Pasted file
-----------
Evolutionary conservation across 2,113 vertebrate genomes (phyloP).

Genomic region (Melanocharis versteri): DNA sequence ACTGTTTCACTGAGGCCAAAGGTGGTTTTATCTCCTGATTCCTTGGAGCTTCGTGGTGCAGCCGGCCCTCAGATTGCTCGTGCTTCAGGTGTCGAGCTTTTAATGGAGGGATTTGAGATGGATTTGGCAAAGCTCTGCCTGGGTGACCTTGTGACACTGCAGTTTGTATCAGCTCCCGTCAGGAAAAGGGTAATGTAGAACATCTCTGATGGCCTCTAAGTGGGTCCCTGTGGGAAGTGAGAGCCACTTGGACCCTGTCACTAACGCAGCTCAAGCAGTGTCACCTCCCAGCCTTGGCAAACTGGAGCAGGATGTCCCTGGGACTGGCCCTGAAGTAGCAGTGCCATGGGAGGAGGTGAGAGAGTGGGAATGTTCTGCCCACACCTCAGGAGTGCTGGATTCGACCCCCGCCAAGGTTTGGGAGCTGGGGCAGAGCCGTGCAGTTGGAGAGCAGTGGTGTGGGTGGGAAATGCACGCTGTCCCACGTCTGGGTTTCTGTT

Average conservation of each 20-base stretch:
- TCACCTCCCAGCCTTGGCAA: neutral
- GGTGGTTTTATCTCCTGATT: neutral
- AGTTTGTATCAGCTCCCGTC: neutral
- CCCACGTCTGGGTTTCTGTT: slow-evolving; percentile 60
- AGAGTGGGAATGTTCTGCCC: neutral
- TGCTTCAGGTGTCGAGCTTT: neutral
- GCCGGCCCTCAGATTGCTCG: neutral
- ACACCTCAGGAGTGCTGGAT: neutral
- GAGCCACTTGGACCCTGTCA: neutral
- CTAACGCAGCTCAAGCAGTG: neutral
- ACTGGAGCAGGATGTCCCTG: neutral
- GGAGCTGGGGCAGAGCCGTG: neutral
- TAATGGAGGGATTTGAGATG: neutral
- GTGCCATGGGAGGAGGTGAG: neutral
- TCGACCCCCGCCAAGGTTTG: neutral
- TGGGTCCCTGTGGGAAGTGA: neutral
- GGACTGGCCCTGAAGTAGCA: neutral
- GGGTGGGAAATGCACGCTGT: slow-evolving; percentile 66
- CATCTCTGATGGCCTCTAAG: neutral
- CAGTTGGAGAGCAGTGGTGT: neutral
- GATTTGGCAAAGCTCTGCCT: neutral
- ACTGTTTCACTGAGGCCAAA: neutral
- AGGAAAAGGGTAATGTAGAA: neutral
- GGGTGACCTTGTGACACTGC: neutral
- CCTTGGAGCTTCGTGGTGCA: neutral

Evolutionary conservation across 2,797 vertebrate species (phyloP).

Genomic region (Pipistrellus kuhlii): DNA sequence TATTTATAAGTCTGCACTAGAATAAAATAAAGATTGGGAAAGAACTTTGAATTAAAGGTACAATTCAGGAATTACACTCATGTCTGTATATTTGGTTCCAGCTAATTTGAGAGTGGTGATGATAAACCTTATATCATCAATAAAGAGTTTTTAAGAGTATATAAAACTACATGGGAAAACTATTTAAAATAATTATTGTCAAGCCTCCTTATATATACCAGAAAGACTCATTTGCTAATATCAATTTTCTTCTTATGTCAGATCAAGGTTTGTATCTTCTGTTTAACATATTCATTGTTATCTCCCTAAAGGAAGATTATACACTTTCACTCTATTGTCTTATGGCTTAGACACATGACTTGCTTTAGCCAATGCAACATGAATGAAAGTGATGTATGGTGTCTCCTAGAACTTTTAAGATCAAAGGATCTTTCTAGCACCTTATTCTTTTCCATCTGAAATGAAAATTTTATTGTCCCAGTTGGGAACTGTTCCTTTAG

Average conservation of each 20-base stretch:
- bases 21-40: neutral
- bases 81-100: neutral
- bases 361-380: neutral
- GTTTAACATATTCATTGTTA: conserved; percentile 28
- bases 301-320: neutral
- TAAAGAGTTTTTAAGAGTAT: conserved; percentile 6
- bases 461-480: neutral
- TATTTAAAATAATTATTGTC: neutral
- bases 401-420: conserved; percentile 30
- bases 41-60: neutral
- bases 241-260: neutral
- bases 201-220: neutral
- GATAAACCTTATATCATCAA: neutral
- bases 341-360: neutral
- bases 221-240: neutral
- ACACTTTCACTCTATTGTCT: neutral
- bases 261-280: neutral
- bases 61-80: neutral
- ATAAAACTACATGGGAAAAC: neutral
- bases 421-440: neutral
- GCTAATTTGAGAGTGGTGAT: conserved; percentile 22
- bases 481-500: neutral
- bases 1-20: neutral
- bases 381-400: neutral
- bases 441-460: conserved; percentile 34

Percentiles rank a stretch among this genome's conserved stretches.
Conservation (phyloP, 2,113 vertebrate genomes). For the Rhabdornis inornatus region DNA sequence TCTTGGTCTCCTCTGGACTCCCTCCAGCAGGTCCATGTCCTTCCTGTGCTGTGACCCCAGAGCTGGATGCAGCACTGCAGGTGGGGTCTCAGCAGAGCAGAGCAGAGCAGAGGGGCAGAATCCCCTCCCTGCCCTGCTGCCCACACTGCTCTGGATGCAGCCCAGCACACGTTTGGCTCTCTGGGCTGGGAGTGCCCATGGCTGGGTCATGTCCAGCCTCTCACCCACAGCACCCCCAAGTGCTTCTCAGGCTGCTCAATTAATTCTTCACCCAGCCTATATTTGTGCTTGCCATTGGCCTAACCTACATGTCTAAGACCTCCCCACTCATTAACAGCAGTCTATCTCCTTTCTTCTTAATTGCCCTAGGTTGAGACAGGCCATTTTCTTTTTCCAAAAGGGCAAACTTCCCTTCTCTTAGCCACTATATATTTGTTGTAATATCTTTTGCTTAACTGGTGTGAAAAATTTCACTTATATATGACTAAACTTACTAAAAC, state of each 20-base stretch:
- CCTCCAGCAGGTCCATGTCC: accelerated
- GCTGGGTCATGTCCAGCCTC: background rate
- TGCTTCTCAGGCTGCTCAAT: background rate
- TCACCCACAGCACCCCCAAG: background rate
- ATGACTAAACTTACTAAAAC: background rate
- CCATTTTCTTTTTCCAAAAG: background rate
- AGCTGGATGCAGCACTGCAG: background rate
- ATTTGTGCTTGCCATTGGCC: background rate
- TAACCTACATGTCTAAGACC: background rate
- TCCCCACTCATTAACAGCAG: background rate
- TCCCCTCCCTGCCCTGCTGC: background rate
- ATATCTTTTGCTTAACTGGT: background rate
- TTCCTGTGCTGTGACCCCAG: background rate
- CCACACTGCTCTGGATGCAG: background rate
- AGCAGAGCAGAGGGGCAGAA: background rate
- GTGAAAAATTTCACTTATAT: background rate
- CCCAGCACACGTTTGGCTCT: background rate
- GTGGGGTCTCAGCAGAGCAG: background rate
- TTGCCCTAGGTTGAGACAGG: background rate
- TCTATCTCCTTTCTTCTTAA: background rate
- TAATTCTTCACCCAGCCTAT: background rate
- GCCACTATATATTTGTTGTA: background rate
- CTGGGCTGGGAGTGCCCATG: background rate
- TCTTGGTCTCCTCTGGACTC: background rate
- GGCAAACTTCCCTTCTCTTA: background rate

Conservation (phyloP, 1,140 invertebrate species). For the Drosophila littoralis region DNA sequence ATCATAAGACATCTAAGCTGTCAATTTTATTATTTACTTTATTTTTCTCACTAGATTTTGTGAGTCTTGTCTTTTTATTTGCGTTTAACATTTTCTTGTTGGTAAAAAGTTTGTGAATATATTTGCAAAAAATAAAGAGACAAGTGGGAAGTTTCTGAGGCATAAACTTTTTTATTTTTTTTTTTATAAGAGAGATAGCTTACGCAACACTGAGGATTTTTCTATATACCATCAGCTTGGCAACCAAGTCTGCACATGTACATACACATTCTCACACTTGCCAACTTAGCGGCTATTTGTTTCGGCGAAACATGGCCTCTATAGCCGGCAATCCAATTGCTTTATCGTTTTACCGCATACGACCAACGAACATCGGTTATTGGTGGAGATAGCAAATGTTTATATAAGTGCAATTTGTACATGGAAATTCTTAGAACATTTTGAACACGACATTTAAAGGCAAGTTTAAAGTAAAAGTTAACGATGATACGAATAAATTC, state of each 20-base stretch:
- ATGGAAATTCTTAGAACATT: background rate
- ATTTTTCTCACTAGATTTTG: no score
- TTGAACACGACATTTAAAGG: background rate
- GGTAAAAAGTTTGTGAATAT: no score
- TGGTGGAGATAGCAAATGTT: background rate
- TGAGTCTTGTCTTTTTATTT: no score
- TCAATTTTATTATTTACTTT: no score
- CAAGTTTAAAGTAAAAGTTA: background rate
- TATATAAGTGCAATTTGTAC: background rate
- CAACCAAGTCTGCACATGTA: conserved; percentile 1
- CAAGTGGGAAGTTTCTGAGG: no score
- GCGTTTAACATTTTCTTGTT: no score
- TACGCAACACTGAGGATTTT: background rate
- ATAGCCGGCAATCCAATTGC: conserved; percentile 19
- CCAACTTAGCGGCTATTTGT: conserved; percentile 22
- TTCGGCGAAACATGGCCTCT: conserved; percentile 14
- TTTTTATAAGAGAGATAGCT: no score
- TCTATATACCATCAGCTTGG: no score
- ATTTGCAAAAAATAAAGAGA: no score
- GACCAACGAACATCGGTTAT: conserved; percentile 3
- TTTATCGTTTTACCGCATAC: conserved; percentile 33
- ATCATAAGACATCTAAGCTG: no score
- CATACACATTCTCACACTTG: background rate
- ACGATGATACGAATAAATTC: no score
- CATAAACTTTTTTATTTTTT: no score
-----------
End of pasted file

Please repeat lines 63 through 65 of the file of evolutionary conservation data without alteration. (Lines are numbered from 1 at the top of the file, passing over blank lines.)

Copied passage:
- ATGACTAAACTTACTAAAAC: background rate
- CCATTTTCTTTTTCCAAAAG: background rate
- AGCTGGATGCAGCACTGCAG: background rate